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23. When thrift is in the field he is in the town.
24. That he wins in the hundred he loses in the shire.
25. To do more than the priest spake of on Sunday. 26. Use maketh mastery.
27. Love me little, love me long.
28. Time trieth troth.
29. Make not two sorrows of one.
30. There is no good accord
Where every one would be a lord.
31. That the eye seeth not, the heart rueth not.
32. Ill putting a sword in a madman's hand.
33. Quien nesciamente pecca nesciamente va al Inferni.
I cannot find anything in the lines selected from Virgil, Horace, or Ovid, that should make it worth while to print them here. Those from Virgil may have been used with excellent effect for rhetorical purposes, but it would depend upon the occasion and manner in which they were introduced. Most of those from Horace are so full of sense in the observation and felicity in the expression that they would be well worth printing as they stand, only that everybody knows them. And the same remark applies, though in a less degree, to those from Ovid: for Ovid was a fine observer and a great master of neat and pointed expression. His Ars amandi sparkles with observations and precepts which the best didactic writers on the worthiest subjects have scarcely surpassed. The following extracts, nicely picked out of that most unworthy poem, stand together in the Promus; and contain the seeds of half a treatise on the art of persuasion, whether in speech or writing:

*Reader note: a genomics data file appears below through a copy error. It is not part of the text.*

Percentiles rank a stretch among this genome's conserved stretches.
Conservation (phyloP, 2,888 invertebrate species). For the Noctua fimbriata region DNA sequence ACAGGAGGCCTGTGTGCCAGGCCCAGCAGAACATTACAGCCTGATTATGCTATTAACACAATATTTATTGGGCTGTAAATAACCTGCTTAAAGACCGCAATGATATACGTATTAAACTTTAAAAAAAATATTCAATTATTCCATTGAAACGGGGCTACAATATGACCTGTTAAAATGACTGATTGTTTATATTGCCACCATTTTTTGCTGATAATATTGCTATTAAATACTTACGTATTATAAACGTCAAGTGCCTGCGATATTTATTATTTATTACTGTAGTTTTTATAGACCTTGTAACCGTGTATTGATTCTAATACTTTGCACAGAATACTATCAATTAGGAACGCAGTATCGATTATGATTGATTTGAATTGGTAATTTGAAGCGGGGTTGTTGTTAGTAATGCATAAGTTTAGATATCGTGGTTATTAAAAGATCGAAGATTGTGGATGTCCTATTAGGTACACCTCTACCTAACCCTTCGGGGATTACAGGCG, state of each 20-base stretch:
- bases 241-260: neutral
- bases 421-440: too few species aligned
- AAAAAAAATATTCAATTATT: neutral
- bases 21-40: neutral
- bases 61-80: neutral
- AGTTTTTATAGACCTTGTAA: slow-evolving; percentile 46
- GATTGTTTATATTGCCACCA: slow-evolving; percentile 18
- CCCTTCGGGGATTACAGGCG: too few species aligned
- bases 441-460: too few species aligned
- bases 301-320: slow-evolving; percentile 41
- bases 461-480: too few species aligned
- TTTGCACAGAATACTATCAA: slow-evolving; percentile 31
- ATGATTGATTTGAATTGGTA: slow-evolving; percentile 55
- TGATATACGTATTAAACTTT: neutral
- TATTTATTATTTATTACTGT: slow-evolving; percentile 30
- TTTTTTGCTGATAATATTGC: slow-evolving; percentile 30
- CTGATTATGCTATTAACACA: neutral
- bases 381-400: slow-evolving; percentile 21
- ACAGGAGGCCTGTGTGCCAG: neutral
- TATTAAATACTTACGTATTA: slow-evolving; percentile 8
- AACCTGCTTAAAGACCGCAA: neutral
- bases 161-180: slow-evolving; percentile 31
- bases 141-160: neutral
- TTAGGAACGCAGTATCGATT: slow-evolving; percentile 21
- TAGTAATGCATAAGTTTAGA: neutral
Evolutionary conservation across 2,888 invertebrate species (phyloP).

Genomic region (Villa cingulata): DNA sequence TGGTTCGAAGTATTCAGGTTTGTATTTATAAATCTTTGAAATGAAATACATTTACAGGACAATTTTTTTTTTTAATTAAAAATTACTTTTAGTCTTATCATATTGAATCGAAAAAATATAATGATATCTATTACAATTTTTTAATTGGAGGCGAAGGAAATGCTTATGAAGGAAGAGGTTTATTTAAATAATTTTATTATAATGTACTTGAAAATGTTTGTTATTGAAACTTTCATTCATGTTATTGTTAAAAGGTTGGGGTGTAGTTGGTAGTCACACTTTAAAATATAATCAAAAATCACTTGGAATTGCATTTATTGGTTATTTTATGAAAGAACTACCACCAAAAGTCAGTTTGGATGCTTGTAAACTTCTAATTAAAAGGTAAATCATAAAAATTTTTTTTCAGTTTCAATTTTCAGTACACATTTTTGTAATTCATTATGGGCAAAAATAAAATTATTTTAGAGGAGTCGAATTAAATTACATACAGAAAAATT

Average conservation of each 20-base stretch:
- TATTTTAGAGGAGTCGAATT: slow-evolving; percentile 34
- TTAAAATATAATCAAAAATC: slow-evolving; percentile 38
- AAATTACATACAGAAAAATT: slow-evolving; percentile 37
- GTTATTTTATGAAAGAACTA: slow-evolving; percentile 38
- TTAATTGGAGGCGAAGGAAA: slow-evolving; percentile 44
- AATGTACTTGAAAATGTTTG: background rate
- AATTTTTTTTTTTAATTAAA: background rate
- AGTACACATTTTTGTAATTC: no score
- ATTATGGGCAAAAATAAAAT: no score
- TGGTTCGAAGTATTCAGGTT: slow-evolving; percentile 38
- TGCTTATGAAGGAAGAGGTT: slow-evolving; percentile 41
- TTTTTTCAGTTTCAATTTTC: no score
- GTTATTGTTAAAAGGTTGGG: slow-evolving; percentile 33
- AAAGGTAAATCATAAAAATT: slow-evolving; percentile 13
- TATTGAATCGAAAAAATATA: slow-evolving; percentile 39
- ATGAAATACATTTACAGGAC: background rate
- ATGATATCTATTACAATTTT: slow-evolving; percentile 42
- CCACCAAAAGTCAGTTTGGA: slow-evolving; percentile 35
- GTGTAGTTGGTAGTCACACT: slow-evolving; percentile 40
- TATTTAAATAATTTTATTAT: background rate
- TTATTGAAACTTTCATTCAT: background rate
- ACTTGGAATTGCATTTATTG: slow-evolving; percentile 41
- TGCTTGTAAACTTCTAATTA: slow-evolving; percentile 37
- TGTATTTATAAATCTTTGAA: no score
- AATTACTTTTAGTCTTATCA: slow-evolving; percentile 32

Sed lateant vires, nec sis in fronte disertus.
Sit tibi credibilis sermo consuetaque lingua
1 The omission of the words "Blanda tamen," which complete the line in the original, indicates the principle of selection. From the precepts given by Ovid for the
Ille referre aliter sæpe solebat idem.
Nec vultu destrue verba tuo.
Nec sua vesanus scripta poeta legat.
Ars casum simulet.
Quid cum legitimâ fraudatur litera voce,
Blæsaque fit jusso lingua coacta sono?
And these will probably be thought enough by way of specimen.